Financial support and sponsorship

Nil.

Conflicts of interest

There are no conflicts of interest.



 
   References Top

1.
Williamson AM. Managing stress in the workplace: Part II–The scientific basis (knowledge base) for the guide. Int J Ind Ergon 1994;14:171-96.  Back to cited text no. 1
    
2.
Familoni OB. An overview of stress in medical practice in Nigeria. Niger Hosp Pract 2008;2:102-5.  Back to cited text no. 2
    
3.
Marine A, Ruotsalainen J, Serra C, Verbeek J. Preventing occupational stress in healthcare workers. Cochrane Database Syst Rev. 2006;(4):CD002892. Published 2006 Oct 18. doi:10.1002/14651858.CD002892.pub2.  Back to cited text no. 3
    
4.
Norte CE, Souza GG, Pedrozo AL, Mendonça-de-Souza AC, Figueira I, Volchan E, et al. Impact of cognitive-behavior therapy on resilience-related neurobiological factors. Arch Clini Psychiatry (São Paulo) 2011;38:43-5.  Back to cited text no. 4
    
5.
Maunder RG, Leszcz M, Savage D, Adam MA, Peladeau N, Romano D, et al. Applying the lessons of SARS to pandemic influenza: An evidence-based approach to mitigating the stress experienced by healthcare workers. Can J Public Health 2008;99:486-8.  Back to cited text no. 5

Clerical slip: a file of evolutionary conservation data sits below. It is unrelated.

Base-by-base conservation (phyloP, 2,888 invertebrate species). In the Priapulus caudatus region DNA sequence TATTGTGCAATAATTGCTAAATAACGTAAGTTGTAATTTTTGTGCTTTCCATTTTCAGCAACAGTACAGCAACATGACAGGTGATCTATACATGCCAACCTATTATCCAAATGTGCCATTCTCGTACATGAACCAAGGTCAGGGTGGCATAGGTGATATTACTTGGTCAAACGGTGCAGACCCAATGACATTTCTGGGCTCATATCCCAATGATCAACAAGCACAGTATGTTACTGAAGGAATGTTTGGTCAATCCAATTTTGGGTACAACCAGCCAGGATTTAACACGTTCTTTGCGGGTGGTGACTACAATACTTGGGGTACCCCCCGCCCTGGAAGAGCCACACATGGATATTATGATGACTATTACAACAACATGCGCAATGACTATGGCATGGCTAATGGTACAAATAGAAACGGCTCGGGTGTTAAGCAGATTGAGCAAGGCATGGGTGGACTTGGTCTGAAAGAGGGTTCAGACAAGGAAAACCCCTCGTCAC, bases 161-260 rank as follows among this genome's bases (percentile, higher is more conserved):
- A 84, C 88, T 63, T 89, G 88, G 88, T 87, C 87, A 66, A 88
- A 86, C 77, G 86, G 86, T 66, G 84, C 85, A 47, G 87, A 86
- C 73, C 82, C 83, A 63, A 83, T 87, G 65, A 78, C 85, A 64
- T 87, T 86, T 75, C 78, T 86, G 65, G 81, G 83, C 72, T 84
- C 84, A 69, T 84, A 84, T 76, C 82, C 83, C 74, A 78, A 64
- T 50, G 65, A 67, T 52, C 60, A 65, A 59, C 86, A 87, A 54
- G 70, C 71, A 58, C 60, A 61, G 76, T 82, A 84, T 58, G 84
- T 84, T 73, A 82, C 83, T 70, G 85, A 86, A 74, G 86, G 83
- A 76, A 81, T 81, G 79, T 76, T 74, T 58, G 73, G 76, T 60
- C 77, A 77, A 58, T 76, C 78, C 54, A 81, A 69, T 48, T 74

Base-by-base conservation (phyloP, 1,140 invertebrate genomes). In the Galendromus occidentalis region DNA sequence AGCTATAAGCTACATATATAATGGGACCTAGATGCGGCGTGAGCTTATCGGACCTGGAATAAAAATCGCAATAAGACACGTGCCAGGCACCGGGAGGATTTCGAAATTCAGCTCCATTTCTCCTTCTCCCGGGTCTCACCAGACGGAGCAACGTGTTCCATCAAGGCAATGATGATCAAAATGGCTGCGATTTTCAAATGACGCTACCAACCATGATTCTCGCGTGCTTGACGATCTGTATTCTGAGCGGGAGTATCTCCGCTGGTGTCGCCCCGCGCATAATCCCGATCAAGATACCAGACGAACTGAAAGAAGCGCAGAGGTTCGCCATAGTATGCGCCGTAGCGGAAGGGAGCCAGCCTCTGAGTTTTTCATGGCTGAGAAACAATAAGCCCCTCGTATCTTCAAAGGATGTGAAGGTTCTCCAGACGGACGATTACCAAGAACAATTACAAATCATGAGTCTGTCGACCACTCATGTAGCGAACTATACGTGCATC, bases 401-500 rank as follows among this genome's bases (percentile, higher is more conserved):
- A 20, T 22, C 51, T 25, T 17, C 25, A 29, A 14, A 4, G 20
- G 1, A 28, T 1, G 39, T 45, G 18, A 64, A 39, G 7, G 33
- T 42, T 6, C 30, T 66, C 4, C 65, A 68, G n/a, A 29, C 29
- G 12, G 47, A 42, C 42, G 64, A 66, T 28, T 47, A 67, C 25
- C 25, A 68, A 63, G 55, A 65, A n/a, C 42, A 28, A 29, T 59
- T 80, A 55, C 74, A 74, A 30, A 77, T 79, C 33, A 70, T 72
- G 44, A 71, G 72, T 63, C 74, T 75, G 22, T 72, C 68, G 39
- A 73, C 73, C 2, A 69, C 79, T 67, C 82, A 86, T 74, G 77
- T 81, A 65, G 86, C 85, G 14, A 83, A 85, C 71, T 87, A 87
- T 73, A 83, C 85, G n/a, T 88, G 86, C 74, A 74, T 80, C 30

6.
Arnetz J, Rofa Y, Arnetz B, Ventimiglia M, Jamil H. Resilience as a protective factor against the development of psychopathology among refugees. J Nerv Ment Dis 2013;201:167-72.  Back to cited text no. 6
    
7.
Chen Q, Liang M, Li Y, Guo J, Fei D, Wang L, et al. Mental health care for medical staff in China during the COVID-19 outbreak. Lancet Psychiatry 2020;7:e15-6.  Back to cited text no. 7
    

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Correspondence Address:
Dr. Muhammad Irfan
Head, Department of Mental Health, Psychiatry and Behavioral Sciences, Peshawar Medical College, Riphah International University, Islamabad
Pakistan
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Source of Support: None, Conflict of Interest: None


DOI: 10.4103/psychiatry.IndianJPsychiatry_844_20